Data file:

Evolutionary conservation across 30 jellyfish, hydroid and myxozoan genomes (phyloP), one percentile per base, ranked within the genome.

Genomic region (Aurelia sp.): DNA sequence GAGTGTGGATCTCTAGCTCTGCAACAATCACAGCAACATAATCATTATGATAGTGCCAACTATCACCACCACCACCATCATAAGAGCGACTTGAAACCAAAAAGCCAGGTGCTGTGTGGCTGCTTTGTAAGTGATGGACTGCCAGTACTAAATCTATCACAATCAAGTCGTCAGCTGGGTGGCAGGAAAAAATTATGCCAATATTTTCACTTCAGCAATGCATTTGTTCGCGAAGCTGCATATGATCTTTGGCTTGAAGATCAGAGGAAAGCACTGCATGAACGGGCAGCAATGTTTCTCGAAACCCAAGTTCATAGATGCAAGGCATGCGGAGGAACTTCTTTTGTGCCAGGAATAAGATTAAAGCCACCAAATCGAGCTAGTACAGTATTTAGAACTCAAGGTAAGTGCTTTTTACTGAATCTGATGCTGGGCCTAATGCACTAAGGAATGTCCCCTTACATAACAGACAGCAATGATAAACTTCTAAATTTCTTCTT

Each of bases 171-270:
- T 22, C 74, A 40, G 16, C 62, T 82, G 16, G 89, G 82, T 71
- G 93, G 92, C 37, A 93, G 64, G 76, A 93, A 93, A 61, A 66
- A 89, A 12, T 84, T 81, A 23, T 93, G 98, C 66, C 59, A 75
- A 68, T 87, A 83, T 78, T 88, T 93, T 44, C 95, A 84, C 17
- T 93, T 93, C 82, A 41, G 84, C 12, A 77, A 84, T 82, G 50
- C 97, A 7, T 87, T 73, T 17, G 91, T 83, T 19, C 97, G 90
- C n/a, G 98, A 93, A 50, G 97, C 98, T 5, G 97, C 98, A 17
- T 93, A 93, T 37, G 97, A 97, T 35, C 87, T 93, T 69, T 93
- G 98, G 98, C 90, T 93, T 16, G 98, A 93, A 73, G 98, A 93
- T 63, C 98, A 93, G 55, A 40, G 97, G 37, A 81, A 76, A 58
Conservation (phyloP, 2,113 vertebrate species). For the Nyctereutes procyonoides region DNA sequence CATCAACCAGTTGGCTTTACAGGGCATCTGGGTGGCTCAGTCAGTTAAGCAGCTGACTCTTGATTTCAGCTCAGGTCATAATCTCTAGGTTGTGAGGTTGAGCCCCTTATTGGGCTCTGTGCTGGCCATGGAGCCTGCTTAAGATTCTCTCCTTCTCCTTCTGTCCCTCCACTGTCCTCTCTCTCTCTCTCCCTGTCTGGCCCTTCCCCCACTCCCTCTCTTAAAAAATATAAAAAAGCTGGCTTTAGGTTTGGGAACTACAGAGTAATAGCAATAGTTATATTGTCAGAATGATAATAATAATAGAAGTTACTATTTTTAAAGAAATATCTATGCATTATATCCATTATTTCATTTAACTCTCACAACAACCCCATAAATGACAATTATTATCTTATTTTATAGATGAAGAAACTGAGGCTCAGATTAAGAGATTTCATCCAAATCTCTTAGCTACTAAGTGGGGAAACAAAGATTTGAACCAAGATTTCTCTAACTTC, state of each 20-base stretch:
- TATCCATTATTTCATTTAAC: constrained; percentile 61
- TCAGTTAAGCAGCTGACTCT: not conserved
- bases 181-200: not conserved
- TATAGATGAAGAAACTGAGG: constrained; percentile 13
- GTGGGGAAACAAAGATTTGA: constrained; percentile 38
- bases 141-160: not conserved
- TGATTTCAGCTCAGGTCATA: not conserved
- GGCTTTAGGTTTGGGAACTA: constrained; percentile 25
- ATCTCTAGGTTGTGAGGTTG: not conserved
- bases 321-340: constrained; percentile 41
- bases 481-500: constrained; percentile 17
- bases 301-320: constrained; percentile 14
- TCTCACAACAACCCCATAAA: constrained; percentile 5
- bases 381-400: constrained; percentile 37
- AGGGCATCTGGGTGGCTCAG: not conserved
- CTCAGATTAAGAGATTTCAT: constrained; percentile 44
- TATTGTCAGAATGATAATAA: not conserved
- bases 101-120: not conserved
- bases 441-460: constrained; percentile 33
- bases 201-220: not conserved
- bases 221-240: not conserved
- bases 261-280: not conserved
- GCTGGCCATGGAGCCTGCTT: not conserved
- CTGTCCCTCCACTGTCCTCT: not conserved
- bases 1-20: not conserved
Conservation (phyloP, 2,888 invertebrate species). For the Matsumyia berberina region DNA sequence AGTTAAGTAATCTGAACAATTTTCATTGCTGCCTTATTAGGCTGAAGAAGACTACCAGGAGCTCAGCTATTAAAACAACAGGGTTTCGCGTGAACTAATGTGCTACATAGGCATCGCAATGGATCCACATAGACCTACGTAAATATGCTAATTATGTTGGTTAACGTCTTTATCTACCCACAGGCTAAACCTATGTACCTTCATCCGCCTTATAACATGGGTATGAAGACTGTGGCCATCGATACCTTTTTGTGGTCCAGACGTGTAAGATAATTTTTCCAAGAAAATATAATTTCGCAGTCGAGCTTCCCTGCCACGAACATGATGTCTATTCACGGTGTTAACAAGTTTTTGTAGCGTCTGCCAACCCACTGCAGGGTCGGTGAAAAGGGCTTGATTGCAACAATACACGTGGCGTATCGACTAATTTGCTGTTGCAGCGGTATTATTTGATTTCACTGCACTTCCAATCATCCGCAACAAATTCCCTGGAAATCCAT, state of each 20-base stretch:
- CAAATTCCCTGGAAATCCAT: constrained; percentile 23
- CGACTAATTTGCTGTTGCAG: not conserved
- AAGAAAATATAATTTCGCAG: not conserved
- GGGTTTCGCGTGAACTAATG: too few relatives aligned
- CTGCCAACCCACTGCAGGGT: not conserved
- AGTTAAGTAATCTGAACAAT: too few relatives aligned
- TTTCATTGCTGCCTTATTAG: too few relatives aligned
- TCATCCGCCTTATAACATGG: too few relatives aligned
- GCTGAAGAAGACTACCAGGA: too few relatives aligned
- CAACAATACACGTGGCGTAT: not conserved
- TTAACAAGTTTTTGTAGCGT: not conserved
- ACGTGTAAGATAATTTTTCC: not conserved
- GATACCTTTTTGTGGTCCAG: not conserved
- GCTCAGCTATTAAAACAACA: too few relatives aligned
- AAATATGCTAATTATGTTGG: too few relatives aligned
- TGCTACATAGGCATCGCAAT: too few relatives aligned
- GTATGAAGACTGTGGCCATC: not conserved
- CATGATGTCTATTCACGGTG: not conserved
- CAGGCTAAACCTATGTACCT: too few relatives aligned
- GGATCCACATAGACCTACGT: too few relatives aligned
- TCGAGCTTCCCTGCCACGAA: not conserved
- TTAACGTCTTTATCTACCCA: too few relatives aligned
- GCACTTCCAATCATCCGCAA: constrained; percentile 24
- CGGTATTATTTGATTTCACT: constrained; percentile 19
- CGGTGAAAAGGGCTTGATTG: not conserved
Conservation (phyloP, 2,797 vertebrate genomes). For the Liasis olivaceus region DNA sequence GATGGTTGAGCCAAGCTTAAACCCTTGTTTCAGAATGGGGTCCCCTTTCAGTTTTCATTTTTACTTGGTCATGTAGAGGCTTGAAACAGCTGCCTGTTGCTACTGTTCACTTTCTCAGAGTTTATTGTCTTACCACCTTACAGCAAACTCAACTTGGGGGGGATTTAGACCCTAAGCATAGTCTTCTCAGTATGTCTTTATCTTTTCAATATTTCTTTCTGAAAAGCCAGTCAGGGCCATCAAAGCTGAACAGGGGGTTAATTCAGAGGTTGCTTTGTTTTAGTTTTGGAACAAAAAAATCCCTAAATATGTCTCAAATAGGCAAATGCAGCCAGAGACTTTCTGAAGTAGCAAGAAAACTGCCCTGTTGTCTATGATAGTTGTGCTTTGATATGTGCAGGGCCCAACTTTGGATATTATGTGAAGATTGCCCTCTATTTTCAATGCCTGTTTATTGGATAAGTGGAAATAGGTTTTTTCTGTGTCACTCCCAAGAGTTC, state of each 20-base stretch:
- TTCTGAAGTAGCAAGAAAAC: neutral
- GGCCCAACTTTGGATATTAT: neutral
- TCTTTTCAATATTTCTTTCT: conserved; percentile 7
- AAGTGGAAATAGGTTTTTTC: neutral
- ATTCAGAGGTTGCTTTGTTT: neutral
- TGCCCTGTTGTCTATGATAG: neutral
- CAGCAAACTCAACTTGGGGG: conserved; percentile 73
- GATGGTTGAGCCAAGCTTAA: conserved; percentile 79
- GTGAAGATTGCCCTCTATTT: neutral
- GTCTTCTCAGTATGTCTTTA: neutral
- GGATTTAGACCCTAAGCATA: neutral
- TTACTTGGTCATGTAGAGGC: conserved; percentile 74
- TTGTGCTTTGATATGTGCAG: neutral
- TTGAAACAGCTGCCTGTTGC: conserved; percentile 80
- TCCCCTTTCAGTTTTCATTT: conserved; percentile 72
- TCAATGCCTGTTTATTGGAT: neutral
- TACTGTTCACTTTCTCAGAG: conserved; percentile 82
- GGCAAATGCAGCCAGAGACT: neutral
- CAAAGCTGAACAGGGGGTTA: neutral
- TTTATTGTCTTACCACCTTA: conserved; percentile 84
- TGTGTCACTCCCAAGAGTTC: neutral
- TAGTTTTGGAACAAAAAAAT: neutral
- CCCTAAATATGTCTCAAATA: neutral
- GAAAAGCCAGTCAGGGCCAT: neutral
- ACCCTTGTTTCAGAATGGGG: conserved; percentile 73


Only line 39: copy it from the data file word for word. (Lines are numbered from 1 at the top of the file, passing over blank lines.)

- bases 1-20: not conserved